Tribal village leaders in districts near Venezuela this week asked authorities to set up a military or police outpost in the area to deal with hungry Venezuelan soldiers crossing into Guyana and robbing residents of food in the midst of that country’s dire political and economic situation.
Cleveland DeSouza, captain of White Water Village on the border with Venezuela, said he plans to raise the issue with authorities during the annual conference of Amerindian tribal leaders starting in the city in the next week. Guyana’s has nine tribes consisting of about 10 percent of the population of close to 800,000 people.
He said that residents of village on Guyana’s northwestern border have several times since June been relieved of food supplies by armed Venezuelan solders who have taking nothing else from Warrau tribal villagers other than foodstuff. The village consists of about 1,600 people.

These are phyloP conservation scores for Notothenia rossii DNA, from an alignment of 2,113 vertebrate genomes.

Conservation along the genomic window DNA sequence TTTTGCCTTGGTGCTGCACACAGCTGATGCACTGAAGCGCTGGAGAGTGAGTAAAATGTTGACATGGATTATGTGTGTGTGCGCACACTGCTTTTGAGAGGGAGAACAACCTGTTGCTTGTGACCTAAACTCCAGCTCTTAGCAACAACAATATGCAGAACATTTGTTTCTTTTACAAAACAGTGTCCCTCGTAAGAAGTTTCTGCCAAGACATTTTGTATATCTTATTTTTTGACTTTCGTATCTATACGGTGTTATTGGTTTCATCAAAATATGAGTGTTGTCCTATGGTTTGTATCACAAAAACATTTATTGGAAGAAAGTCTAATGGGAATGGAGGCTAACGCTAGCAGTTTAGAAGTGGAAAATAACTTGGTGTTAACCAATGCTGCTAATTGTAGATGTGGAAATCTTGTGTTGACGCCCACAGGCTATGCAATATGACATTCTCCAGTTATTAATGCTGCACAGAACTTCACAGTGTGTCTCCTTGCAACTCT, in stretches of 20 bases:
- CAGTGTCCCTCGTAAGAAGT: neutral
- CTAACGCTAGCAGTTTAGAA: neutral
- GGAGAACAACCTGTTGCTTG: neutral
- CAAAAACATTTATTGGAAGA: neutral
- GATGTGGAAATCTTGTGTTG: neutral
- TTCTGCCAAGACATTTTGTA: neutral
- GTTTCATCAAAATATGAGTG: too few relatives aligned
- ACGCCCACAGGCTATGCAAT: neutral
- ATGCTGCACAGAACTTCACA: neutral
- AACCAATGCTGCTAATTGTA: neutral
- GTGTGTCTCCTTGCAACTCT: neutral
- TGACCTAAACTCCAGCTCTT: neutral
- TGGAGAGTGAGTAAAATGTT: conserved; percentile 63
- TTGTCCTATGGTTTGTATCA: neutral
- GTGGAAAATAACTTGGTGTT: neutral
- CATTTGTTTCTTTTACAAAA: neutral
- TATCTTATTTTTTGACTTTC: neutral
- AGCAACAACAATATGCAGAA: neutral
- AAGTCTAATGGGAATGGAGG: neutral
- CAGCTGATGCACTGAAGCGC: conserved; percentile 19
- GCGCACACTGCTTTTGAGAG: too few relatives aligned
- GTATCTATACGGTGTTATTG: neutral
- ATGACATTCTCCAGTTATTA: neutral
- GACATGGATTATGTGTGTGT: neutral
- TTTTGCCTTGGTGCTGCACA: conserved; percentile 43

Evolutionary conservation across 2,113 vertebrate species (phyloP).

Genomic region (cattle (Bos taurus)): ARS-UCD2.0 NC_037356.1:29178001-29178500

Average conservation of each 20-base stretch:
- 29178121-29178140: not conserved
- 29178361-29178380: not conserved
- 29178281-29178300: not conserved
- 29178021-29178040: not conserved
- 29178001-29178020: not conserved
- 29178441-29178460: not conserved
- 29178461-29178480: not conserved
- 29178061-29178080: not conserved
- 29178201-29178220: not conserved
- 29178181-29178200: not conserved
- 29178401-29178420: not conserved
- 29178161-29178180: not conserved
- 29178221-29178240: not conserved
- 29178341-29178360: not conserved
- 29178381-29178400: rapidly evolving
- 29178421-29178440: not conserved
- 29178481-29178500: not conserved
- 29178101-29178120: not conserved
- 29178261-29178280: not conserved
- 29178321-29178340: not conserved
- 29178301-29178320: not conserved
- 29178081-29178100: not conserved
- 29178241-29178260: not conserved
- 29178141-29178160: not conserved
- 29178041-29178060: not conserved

“We want government to set up both a police and military outpost in our village,” he said. “The Venezuelans have even set up camp on the Guyana side, waiting on villagers who bring supplies of cabbage and heart of palm plants to sell to rob them. They have not taken any money. We need help. They block access to the creek on the border then rob the people,” he said. The creek is a tributary on the border of the Amacuro River.
Authorities have sent patrols to the area, an hour by air from the Georgetown City, to investigate the complaints from the village because Spanish-speaking soldiers they believe are from across the border have been taking produce away from them in recent months.
He said the police officer in charge of the area recently caught some soldiers waiting for residents with food supplies and spoke with them. They left after apologizing and explaining that they had not been resupplied for 45 days.
Police Commander Ravi Budhram said he has also beefed up police presence in the heavily jungled and mountainous area in the wake of complaints from residents about being harassed by soldiers.